But I also felt thankful – so thankful for the 3 wonderful Kindergartens our children have been able to attend (two in Karuizawa and 1 here in Shizuoka). The teachers awe me with their dedication and love of children. All of our children loved to go each day and they also became fluent in Japanese. They made friends that they still have years later. I also became good friends with many fellow moms. So, although it was Japanese Boot Camp for me, it was a wonderful experience for us and our children.

So, congratulations Sarah! We are so proud of you, persevering through the days before you understood much Japanese or had friends. Now you have many friends and are ready for 1st grade. We are so thankful for God’s work in your life and His love for you. We love you!

(click on a picture to enlarge)


Almost a year ago, Brianne began ballet. She goes with her good friend Yuna, who has been in ballet since pre-school. Since Brianne didn’t start until 3rd grade, she had alot of catching up to do, but she is doing well. She loves the outfits she gets to wear and learning new leaps and twirls. She attends once a week on Saturdays.

Last week she was planning to go until she took an unexpected fall on the way to school and ended up with stitches in her forehead. The doctor told her not to do sports for one week, so she had to skip ballet.

The studio she attends has a recital once every two years. We have not decided yet if Brianne will participate. It is expensive and there are alot of extra practices for the full year before the recital. The next recital is a year from now, so we will need to make a decision in the next month or so. We will let you know what we decide!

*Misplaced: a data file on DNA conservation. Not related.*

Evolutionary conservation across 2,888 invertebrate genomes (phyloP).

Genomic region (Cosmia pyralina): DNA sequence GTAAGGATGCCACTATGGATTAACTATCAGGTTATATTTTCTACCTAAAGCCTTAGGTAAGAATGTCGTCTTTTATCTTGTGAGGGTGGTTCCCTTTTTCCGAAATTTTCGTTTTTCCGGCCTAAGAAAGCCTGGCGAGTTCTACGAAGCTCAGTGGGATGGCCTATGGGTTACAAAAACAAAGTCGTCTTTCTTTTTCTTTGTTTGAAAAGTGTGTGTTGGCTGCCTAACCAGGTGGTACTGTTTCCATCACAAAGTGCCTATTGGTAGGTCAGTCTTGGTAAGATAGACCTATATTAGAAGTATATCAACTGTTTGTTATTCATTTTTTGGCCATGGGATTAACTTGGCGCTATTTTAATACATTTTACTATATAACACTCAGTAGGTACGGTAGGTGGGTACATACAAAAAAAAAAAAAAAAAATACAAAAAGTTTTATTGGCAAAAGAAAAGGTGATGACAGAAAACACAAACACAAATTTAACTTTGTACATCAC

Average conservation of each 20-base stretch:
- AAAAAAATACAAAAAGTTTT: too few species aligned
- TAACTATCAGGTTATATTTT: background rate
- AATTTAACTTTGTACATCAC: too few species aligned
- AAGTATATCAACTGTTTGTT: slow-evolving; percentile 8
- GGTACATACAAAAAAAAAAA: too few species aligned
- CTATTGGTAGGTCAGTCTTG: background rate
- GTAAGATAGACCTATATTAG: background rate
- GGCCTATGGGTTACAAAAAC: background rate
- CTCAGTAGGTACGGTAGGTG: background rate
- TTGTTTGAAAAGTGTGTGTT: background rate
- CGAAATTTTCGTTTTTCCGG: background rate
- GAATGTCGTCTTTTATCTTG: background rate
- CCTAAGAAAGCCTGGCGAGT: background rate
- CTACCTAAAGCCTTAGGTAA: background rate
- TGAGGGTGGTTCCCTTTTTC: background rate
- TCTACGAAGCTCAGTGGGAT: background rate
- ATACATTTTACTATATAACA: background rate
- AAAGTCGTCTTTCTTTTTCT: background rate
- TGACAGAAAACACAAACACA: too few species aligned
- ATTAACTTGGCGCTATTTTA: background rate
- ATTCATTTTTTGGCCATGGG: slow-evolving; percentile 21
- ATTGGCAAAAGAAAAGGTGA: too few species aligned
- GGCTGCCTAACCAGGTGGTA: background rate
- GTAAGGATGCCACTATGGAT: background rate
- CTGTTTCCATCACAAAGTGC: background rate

(Click on a picture to enlarge)

My friend Jamie and I with our Malay bellhop

We recently attended a family conference in Malaysia. This is our first trip outside of Japan in Asia. Brian has been to visit his brother in the Philippines a few times, but besides that, this was a real adventure for all of us. We found Malaysia to be beautiful, hot, relaxed and very inexpensive! During breaks we especially enjoyed the pool and beach.

Although most of the time we were in meetings, we did have a few chances to venture out. One evening we managed to cram 15 of us into a mini-van meant for 7 and the taxi driver brought us to a local restaurant. The seating was all outside and it was a seafood Malay restaurant. We quickly realized that they spoke no English and the 3 words we knew in Malay didn’t get us very far. Through sign-language we did manage to order some very tasty dishes.

The next day a few of us women enjoyed some local shopping while the guys and kids took a hike through the jungle. I especially loved the locally handcrafted items like bags and jewelry and scarves.

We had a wonderful time and would love to be able to go back sometime. Our kids enjoyed meeting children from all over Asia as well as missing school for a week.

Brianne and Sarah at final performance of their kids conference

Brianne, Sarah and friend Abbie on hike through the jungle

Brian and Robbie at the beach

Brianne took pics of the interesting food we ate

Malaysia hotel pool, with beach just beyond